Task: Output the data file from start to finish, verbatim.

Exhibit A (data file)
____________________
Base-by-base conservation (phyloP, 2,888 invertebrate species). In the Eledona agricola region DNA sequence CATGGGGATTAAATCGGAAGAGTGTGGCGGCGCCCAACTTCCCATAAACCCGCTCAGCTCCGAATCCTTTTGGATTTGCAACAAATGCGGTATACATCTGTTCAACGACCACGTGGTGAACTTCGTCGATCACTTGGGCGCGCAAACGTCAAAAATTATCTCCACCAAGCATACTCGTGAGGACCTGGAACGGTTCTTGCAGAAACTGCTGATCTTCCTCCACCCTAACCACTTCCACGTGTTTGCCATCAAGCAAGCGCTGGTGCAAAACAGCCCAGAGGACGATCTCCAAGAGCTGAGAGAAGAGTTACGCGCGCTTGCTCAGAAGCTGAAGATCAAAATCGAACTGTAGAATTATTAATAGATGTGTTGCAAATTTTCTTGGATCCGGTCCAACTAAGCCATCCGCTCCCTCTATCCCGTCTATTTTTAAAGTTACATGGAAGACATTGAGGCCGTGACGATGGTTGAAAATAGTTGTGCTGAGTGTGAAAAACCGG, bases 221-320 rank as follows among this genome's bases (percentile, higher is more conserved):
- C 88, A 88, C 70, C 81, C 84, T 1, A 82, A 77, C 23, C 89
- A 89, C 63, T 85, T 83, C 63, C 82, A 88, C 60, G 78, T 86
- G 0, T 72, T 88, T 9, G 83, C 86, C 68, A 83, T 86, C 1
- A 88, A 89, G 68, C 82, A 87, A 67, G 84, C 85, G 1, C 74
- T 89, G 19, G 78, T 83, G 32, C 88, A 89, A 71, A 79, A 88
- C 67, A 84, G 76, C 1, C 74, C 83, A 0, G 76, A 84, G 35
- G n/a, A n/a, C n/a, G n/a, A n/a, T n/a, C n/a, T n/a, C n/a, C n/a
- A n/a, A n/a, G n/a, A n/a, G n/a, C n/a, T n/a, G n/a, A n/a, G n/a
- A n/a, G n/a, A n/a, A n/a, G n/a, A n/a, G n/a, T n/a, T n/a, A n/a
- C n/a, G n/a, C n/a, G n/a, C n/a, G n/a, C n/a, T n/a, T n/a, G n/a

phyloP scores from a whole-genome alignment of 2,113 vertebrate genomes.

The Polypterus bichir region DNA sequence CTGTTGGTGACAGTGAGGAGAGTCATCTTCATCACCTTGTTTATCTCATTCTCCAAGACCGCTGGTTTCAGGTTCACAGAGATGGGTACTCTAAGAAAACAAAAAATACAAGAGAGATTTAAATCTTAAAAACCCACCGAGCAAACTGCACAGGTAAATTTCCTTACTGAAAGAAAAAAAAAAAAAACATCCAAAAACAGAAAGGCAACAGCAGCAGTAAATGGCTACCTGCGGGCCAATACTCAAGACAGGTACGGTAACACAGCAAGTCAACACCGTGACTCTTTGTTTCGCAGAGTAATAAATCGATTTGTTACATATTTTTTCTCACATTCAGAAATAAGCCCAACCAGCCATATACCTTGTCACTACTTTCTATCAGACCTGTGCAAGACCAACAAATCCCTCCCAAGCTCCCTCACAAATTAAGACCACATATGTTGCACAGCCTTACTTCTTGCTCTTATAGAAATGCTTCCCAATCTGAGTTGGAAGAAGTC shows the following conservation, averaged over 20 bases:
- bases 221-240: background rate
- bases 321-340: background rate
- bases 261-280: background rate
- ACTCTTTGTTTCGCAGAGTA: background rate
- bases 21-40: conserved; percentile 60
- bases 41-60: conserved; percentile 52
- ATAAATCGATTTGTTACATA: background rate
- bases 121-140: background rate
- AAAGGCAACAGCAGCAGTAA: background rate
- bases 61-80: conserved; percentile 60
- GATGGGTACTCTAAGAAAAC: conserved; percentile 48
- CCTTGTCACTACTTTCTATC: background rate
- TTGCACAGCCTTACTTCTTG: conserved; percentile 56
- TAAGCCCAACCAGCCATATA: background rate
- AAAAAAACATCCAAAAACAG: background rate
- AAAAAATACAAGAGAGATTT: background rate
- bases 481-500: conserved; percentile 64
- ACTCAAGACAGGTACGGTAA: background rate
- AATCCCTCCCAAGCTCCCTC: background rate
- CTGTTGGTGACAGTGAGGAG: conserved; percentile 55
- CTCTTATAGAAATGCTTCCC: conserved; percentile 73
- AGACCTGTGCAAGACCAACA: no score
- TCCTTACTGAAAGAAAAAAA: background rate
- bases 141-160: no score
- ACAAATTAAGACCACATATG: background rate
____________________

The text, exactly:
Base-by-base conservation (phyloP, 2,888 invertebrate species). In the Eledona agricola region DNA sequence CATGGGGATTAAATCGGAAGAGTGTGGCGGCGCCCAACTTCCCATAAACCCGCTCAGCTCCGAATCCTTTTGGATTTGCAACAAATGCGGTATACATCTGTTCAACGACCACGTGGTGAACTTCGTCGATCACTTGGGCGCGCAAACGTCAAAAATTATCTCCACCAAGCATACTCGTGAGGACCTGGAACGGTTCTTGCAGAAACTGCTGATCTTCCTCCACCCTAACCACTTCCACGTGTTTGCCATCAAGCAAGCGCTGGTGCAAAACAGCCCAGAGGACGATCTCCAAGAGCTGAGAGAAGAGTTACGCGCGCTTGCTCAGAAGCTGAAGATCAAAATCGAACTGTAGAATTATTAATAGATGTGTTGCAAATTTTCTTGGATCCGGTCCAACTAAGCCATCCGCTCCCTCTATCCCGTCTATTTTTAAAGTTACATGGAAGACATTGAGGCCGTGACGATGGTTGAAAATAGTTGTGCTGAGTGTGAAAAACCGG, bases 221-320 rank as follows among this genome's bases (percentile, higher is more conserved):
- C 88, A 88, C 70, C 81, C 84, T 1, A 82, A 77, C 23, C 89
- A 89, C 63, T 85, T 83, C 63, C 82, A 88, C 60, G 78, T 86
- G 0, T 72, T 88, T 9, G 83, C 86, C 68, A 83, T 86, C 1
- A 88, A 89, G 68, C 82, A 87, A 67, G 84, C 85, G 1, C 74
- T 89, G 19, G 78, T 83, G 32, C 88, A 89, A 71, A 79, A 88
- C 67, A 84, G 76, C 1, C 74, C 83, A 0, G 76, A 84, G 35
- G n/a, A n/a, C n/a, G n/a, A n/a, T n/a, C n/a, T n/a, C n/a, C n/a
- A n/a, A n/a, G n/a, A n/a, G n/a, C n/a, T n/a, G n/a, A n/a, G n/a
- A n/a, G n/a, A n/a, A n/a, G n/a, A n/a, G n/a, T n/a, T n/a, A n/a
- C n/a, G n/a, C n/a, G n/a, C n/a, G n/a, C n/a, T n/a, T n/a, G n/a

phyloP scores from a whole-genome alignment of 2,113 vertebrate genomes.

The Polypterus bichir region DNA sequence CTGTTGGTGACAGTGAGGAGAGTCATCTTCATCACCTTGTTTATCTCATTCTCCAAGACCGCTGGTTTCAGGTTCACAGAGATGGGTACTCTAAGAAAACAAAAAATACAAGAGAGATTTAAATCTTAAAAACCCACCGAGCAAACTGCACAGGTAAATTTCCTTACTGAAAGAAAAAAAAAAAAAACATCCAAAAACAGAAAGGCAACAGCAGCAGTAAATGGCTACCTGCGGGCCAATACTCAAGACAGGTACGGTAACACAGCAAGTCAACACCGTGACTCTTTGTTTCGCAGAGTAATAAATCGATTTGTTACATATTTTTTCTCACATTCAGAAATAAGCCCAACCAGCCATATACCTTGTCACTACTTTCTATCAGACCTGTGCAAGACCAACAAATCCCTCCCAAGCTCCCTCACAAATTAAGACCACATATGTTGCACAGCCTTACTTCTTGCTCTTATAGAAATGCTTCCCAATCTGAGTTGGAAGAAGTC shows the following conservation, averaged over 20 bases:
- bases 221-240: background rate
- bases 321-340: background rate
- bases 261-280: background rate
- ACTCTTTGTTTCGCAGAGTA: background rate
- bases 21-40: conserved; percentile 60
- bases 41-60: conserved; percentile 52
- ATAAATCGATTTGTTACATA: background rate
- bases 121-140: background rate
- AAAGGCAACAGCAGCAGTAA: background rate
- bases 61-80: conserved; percentile 60
- GATGGGTACTCTAAGAAAAC: conserved; percentile 48
- CCTTGTCACTACTTTCTATC: background rate
- TTGCACAGCCTTACTTCTTG: conserved; percentile 56
- TAAGCCCAACCAGCCATATA: background rate
- AAAAAAACATCCAAAAACAG: background rate
- AAAAAATACAAGAGAGATTT: background rate
- bases 481-500: conserved; percentile 64
- ACTCAAGACAGGTACGGTAA: background rate
- AATCCCTCCCAAGCTCCCTC: background rate
- CTGTTGGTGACAGTGAGGAG: conserved; percentile 55
- CTCTTATAGAAATGCTTCCC: conserved; percentile 73
- AGACCTGTGCAAGACCAACA: no score
- TCCTTACTGAAAGAAAAAAA: background rate
- bases 141-160: no score
- ACAAATTAAGACCACATATG: background rate